This article originally appeared on Good-b and can be found here.
As President and CEO, and driving force behind the initial investor group for Major League Soccer’s (MLS) DC United, Kevin Payne has watched his club and the MLS bloom from a seed of an idea to a product of national prominence.
The MLS started in 1996 with 10 teams, a niche market, and enough skeptics to sell out the World Cup. Once seen as a sure failure, the MLS has bowled over the critics, growing to 19 teams while recently surpassing the NBA in live fan attendance. As a league the MLS has not only endured, it’s managed to thrive, and early figures like Payne have made all the difference. With what seems to be a genuine mix of soccer passion and business interest, Payne has not only helped the league advance, has also put DC United on the map as arguably the most successful soccer team in the history of the United States. With four MLS Cups (league championships), four Supporter’s Shields (awarded to the team with the best regular season record), and a total of 12 domestic and international trophies, DC United has set the standard for stateside excellence in soccer.
With the early mantra of “The Tradition Begins,” Kevin Payne and the DC United franchise set two clear goals in 1996. First, play like a premier soccer team. Second, be a respected pillar of the community. Payne explains, “I believe that sports organizations have the ability to influence their communities and members of their communities for the good.” As with every team in every league in the world, DC United wanted to win, but less intuitive, they wanted to use their clout as professional athletes to positively impact the community. “You really have a responsibility as a sport organization,” Payne says, “to think more broadly about your place in the community than simply to win games and do well economically.”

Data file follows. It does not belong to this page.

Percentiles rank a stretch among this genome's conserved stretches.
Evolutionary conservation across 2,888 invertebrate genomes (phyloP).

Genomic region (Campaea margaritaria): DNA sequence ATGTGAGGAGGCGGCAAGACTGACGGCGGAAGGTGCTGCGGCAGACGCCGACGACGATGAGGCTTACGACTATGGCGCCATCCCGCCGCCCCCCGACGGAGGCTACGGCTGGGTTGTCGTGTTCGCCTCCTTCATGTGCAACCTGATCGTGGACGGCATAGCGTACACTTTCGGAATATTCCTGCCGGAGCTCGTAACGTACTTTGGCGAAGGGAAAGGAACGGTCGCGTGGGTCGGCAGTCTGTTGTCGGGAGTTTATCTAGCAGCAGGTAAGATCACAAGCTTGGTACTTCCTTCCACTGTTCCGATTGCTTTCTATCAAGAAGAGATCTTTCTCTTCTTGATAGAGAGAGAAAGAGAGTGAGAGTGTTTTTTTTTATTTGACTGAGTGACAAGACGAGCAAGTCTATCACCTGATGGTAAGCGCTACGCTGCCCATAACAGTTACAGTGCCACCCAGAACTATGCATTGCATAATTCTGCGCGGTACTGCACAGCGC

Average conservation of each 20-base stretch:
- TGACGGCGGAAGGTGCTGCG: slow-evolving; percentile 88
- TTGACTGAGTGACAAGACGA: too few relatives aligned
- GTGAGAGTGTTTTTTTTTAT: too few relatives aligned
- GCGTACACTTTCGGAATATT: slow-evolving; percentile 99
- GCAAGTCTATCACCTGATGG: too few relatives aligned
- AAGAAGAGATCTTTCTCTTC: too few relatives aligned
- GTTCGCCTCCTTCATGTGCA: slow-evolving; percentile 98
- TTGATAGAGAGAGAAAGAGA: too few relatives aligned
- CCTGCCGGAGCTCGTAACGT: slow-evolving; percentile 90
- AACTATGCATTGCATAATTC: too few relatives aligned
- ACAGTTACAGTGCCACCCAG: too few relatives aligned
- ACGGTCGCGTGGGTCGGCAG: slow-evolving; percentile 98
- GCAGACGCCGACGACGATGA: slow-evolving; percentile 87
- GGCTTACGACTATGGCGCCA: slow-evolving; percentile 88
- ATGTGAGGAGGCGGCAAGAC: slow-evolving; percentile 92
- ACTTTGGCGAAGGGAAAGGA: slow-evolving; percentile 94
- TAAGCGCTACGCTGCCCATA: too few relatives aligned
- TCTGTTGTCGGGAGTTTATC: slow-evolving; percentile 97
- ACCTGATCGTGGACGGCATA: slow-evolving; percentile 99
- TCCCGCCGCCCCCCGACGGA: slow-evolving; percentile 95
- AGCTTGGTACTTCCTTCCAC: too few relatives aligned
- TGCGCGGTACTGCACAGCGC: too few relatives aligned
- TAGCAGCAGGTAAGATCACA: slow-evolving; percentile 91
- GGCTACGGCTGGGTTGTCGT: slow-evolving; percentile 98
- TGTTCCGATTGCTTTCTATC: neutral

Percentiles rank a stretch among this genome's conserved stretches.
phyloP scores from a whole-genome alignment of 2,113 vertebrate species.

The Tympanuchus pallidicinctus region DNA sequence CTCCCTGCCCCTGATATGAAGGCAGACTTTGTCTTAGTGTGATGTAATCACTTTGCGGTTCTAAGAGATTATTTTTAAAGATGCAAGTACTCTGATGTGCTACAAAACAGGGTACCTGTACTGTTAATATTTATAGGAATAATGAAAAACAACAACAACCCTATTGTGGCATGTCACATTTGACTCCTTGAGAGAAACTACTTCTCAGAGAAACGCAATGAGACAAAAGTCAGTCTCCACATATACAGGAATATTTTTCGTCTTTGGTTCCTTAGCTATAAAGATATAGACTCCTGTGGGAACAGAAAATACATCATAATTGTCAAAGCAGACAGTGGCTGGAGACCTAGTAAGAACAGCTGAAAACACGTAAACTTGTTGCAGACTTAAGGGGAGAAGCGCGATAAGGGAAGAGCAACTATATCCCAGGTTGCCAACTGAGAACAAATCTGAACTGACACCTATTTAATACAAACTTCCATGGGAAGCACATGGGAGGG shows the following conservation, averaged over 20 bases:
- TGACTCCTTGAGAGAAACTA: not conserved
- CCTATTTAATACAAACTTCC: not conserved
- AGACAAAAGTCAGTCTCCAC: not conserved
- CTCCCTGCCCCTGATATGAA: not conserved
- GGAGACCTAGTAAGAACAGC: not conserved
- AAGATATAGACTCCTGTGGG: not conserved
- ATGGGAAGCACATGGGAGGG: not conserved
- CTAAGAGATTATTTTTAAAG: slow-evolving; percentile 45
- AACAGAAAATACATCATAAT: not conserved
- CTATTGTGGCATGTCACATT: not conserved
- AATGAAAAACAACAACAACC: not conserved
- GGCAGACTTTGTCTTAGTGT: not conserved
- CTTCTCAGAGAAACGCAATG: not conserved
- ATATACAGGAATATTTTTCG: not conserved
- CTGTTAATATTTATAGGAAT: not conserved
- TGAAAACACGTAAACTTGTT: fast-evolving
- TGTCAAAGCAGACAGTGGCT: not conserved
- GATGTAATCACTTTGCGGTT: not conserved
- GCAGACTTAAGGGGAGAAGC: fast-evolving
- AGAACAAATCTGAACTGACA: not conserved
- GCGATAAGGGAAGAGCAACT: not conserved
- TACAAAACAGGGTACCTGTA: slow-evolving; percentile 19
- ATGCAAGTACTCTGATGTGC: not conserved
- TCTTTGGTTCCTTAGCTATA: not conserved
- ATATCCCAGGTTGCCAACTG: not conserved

Payne and DC United have embraced that responsibility, and proved a pacesetter in professional soccer. They were the first MLS team to incorporate a community relations department into their day-to-day operations, the first team to begin large scale charitable giving, and among the first teams in the league to create a 501c3, or a non-profit public charity. While DC United is a relatively small professional organization, Payne hasn’t let the size of his franchise or the perceived start-up status of the MLS limit his scope of the organization’s impact. Through United for DC, DC United offers a variety of charitable and service-oriented arms, including United Soccer Club, Kicks for Kids, and United Reads. Every year, the club provides a game-day experience for 7,500 DC youth, distribute over 10,000 books to schools that serve 1,500 children, and provide free afterschool soccer clinics to underprivileged children. DC United also serves its community in other ways, expanding its outreach capacity by inviting fans to participate in community efforts. Through United Builds, fans, DC United staff, and players work together in partnership with local charities, such as Habitat for Humanity and the Salvation Army to assist with various projects. United Drives is another initiative that attempts to leverage the team’s fan base.
Every month, DC United selects a charity and asks fans to donate charitable items such as books, food, and soccer equipment. Further leveraging their impact, the organization invites local DC area schools in a competition to collect the most items on a monthly basis, and winners receive a pizza party with DC United players. Kevin Payne and DC United started with two clear goals. While one was less obvious than the other, both have served to guide the franchise toward unprecedented levels of success.
Payne believed that a competitive sports organization could also make a positive impact on the local community, and he turned his beliefs into reality. Just imagine, if the most successful soccer franchise in the United States can find time to heavily impact the DC community positively, what can your organization do?